Washington Nationals right-hander Max Scherzer wants Major League Baseball to alter its COVID-19 health and safety protocols in response to new recommendations made by the United States Centers for Disease Control and Prevention (CDC).
“We gotta update the rules here. We gotta follow the science, start listening to what the CDC says,” Scherzer, the Nationals’ representative for the MLB Players Association, told reporters (including Maria Tores of The Athletic) this week. “Vaccinated players that are testing positive and they’re asymptomatic should be allowed to play. Plain and simple.”
Scherzer’s reference to the CDC is ostensibly aimed at a note on the CDC’s website that reads, in part: “early data show that vaccines help keep people with no symptoms from spreading COVID-19, but we are learning more as more people get vaccinated.”
Scherzer’s comments come after the Nationals were forced to play shorthanded following a positive COVID-19 test. Said test resulted in two players being sidelined: the one who tested positive, and another who was deemed a close contact. As Torres noted, the Nationals placed starter Erick Fedde and reliever Tanner Rainey on the injured list without further explanation.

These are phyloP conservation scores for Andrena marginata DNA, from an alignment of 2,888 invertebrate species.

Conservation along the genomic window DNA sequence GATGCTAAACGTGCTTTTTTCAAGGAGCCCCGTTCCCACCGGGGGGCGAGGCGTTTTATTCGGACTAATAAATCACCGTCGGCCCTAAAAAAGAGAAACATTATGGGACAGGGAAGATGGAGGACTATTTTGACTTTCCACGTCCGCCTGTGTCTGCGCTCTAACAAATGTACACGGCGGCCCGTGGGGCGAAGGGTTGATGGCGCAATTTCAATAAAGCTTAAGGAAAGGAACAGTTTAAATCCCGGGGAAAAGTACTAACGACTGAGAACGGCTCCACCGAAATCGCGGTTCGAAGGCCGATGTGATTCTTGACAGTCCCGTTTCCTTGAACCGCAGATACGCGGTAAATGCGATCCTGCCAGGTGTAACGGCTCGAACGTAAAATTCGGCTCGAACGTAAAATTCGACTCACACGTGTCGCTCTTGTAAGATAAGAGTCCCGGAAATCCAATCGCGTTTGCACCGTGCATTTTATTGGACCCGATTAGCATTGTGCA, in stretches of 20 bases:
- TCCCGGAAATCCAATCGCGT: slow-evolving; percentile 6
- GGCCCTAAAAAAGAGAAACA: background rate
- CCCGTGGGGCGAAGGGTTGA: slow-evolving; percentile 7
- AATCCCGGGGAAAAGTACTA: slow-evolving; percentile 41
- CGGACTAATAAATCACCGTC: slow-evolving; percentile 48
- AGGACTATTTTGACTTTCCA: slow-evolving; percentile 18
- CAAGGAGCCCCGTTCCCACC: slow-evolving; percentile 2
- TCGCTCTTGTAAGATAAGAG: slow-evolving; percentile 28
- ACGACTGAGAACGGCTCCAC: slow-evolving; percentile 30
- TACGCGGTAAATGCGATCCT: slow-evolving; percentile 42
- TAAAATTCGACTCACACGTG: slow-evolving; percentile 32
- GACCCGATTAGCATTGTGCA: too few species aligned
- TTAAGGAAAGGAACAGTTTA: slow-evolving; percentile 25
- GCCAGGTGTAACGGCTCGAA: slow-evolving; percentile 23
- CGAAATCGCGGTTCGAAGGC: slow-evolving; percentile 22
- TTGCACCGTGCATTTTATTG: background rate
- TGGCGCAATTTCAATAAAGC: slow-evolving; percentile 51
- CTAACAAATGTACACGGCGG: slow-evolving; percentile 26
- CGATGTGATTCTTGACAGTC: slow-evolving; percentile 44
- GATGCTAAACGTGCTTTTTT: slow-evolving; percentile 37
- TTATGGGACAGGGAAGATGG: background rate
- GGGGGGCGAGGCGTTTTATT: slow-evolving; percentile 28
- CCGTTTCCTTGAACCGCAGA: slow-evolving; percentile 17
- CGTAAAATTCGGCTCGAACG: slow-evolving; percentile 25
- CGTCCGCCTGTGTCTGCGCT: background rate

Fedde’s turn in the rotation on Friday will be taken by a returning Stephen Strasburg. Strasburg has not pitched since April 13 because of shoulder inflammation. In two starts this season, he’s allowed eight runs in 10 innings. Fedde, for his part, has accumulated a 4.35 ERA and a 2.00 strikeout-to-walk ratio in 39 innings spread over eight starts.
Albeit a different situation, this is the second time this season the Nationals have dealt with a positive COVID-19 test. The club was forced to open the 2021 season without 11 players due to four positive tests. The other seven players were deemed close contacts following contact tracing.
MLB told teams in spring that it would loosen COVID-19 restrictions — including those pertaining to masks, tests, and social gatherings — for all clubs who reach at least an 85 percent vaccination rate among their “tier 1” individuals (players, coaches, trainers). The Nationals have not yet reached the 85 percent threshold. The league announced that 12 of the 30 teams have reached that point.